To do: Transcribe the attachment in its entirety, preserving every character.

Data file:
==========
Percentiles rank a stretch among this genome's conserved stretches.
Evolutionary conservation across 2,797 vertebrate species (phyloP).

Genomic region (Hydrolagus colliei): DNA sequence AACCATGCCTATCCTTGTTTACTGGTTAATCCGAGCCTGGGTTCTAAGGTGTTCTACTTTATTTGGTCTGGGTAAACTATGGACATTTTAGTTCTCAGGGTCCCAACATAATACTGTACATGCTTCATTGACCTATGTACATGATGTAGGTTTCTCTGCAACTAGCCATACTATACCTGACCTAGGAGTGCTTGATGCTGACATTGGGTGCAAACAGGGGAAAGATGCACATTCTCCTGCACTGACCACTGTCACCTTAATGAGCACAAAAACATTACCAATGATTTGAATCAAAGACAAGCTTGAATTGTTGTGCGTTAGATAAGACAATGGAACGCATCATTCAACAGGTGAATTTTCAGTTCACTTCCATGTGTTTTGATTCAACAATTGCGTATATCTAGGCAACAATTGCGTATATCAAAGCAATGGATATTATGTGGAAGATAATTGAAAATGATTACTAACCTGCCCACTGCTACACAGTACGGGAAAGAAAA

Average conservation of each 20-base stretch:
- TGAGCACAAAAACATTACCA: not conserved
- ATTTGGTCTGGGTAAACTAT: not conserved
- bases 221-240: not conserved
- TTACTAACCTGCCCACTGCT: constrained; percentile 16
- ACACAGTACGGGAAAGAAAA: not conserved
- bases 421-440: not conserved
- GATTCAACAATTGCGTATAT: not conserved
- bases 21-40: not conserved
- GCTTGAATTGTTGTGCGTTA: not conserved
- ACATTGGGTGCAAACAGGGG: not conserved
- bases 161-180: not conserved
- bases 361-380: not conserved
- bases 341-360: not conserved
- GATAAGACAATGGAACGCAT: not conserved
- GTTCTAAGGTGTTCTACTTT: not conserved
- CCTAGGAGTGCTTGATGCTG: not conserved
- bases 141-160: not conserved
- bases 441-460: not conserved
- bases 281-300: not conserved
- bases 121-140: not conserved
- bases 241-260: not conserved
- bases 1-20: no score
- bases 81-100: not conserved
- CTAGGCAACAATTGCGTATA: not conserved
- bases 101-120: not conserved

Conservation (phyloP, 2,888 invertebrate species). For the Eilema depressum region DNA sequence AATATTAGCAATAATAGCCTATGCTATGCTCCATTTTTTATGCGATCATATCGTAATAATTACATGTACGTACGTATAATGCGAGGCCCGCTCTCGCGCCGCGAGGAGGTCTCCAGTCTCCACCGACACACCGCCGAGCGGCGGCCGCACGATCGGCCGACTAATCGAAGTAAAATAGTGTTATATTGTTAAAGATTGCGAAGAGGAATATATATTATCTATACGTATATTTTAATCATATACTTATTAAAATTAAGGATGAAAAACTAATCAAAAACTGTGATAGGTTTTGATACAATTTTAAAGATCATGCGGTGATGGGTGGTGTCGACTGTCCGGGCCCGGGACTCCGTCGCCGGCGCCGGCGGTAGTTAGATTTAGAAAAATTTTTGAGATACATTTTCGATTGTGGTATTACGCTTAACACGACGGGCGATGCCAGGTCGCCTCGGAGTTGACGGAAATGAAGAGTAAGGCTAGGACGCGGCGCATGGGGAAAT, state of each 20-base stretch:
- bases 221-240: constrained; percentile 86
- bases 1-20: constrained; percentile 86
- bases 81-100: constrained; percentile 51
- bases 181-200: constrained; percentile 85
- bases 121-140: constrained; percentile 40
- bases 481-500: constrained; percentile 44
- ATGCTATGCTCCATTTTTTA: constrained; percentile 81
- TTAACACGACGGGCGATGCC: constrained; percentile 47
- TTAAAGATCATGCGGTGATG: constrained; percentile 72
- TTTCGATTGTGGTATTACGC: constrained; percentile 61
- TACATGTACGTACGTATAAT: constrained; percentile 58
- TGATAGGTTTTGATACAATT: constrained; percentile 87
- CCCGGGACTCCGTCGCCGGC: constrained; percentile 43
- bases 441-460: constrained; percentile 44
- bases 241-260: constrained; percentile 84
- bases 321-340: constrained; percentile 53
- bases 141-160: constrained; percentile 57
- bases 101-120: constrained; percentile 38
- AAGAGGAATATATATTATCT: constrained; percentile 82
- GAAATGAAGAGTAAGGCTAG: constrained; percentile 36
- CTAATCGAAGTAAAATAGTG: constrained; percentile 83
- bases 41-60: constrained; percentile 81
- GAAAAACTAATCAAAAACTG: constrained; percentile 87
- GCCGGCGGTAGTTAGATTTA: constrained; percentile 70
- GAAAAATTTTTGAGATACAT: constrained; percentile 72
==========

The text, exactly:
Percentiles rank a stretch among this genome's conserved stretches.
Evolutionary conservation across 2,797 vertebrate species (phyloP).

Genomic region (Hydrolagus colliei): DNA sequence AACCATGCCTATCCTTGTTTACTGGTTAATCCGAGCCTGGGTTCTAAGGTGTTCTACTTTATTTGGTCTGGGTAAACTATGGACATTTTAGTTCTCAGGGTCCCAACATAATACTGTACATGCTTCATTGACCTATGTACATGATGTAGGTTTCTCTGCAACTAGCCATACTATACCTGACCTAGGAGTGCTTGATGCTGACATTGGGTGCAAACAGGGGAAAGATGCACATTCTCCTGCACTGACCACTGTCACCTTAATGAGCACAAAAACATTACCAATGATTTGAATCAAAGACAAGCTTGAATTGTTGTGCGTTAGATAAGACAATGGAACGCATCATTCAACAGGTGAATTTTCAGTTCACTTCCATGTGTTTTGATTCAACAATTGCGTATATCTAGGCAACAATTGCGTATATCAAAGCAATGGATATTATGTGGAAGATAATTGAAAATGATTACTAACCTGCCCACTGCTACACAGTACGGGAAAGAAAA

Average conservation of each 20-base stretch:
- TGAGCACAAAAACATTACCA: not conserved
- ATTTGGTCTGGGTAAACTAT: not conserved
- bases 221-240: not conserved
- TTACTAACCTGCCCACTGCT: constrained; percentile 16
- ACACAGTACGGGAAAGAAAA: not conserved
- bases 421-440: not conserved
- GATTCAACAATTGCGTATAT: not conserved
- bases 21-40: not conserved
- GCTTGAATTGTTGTGCGTTA: not conserved
- ACATTGGGTGCAAACAGGGG: not conserved
- bases 161-180: not conserved
- bases 361-380: not conserved
- bases 341-360: not conserved
- GATAAGACAATGGAACGCAT: not conserved
- GTTCTAAGGTGTTCTACTTT: not conserved
- CCTAGGAGTGCTTGATGCTG: not conserved
- bases 141-160: not conserved
- bases 441-460: not conserved
- bases 281-300: not conserved
- bases 121-140: not conserved
- bases 241-260: not conserved
- bases 1-20: no score
- bases 81-100: not conserved
- CTAGGCAACAATTGCGTATA: not conserved
- bases 101-120: not conserved

Conservation (phyloP, 2,888 invertebrate species). For the Eilema depressum region DNA sequence AATATTAGCAATAATAGCCTATGCTATGCTCCATTTTTTATGCGATCATATCGTAATAATTACATGTACGTACGTATAATGCGAGGCCCGCTCTCGCGCCGCGAGGAGGTCTCCAGTCTCCACCGACACACCGCCGAGCGGCGGCCGCACGATCGGCCGACTAATCGAAGTAAAATAGTGTTATATTGTTAAAGATTGCGAAGAGGAATATATATTATCTATACGTATATTTTAATCATATACTTATTAAAATTAAGGATGAAAAACTAATCAAAAACTGTGATAGGTTTTGATACAATTTTAAAGATCATGCGGTGATGGGTGGTGTCGACTGTCCGGGCCCGGGACTCCGTCGCCGGCGCCGGCGGTAGTTAGATTTAGAAAAATTTTTGAGATACATTTTCGATTGTGGTATTACGCTTAACACGACGGGCGATGCCAGGTCGCCTCGGAGTTGACGGAAATGAAGAGTAAGGCTAGGACGCGGCGCATGGGGAAAT, state of each 20-base stretch:
- bases 221-240: constrained; percentile 86
- bases 1-20: constrained; percentile 86
- bases 81-100: constrained; percentile 51
- bases 181-200: constrained; percentile 85
- bases 121-140: constrained; percentile 40
- bases 481-500: constrained; percentile 44
- ATGCTATGCTCCATTTTTTA: constrained; percentile 81
- TTAACACGACGGGCGATGCC: constrained; percentile 47
- TTAAAGATCATGCGGTGATG: constrained; percentile 72
- TTTCGATTGTGGTATTACGC: constrained; percentile 61
- TACATGTACGTACGTATAAT: constrained; percentile 58
- TGATAGGTTTTGATACAATT: constrained; percentile 87
- CCCGGGACTCCGTCGCCGGC: constrained; percentile 43
- bases 441-460: constrained; percentile 44
- bases 241-260: constrained; percentile 84
- bases 321-340: constrained; percentile 53
- bases 141-160: constrained; percentile 57
- bases 101-120: constrained; percentile 38
- AAGAGGAATATATATTATCT: constrained; percentile 82
- GAAATGAAGAGTAAGGCTAG: constrained; percentile 36
- CTAATCGAAGTAAAATAGTG: constrained; percentile 83
- bases 41-60: constrained; percentile 81
- GAAAAACTAATCAAAAACTG: constrained; percentile 87
- GCCGGCGGTAGTTAGATTTA: constrained; percentile 70
- GAAAAATTTTTGAGATACAT: constrained; percentile 72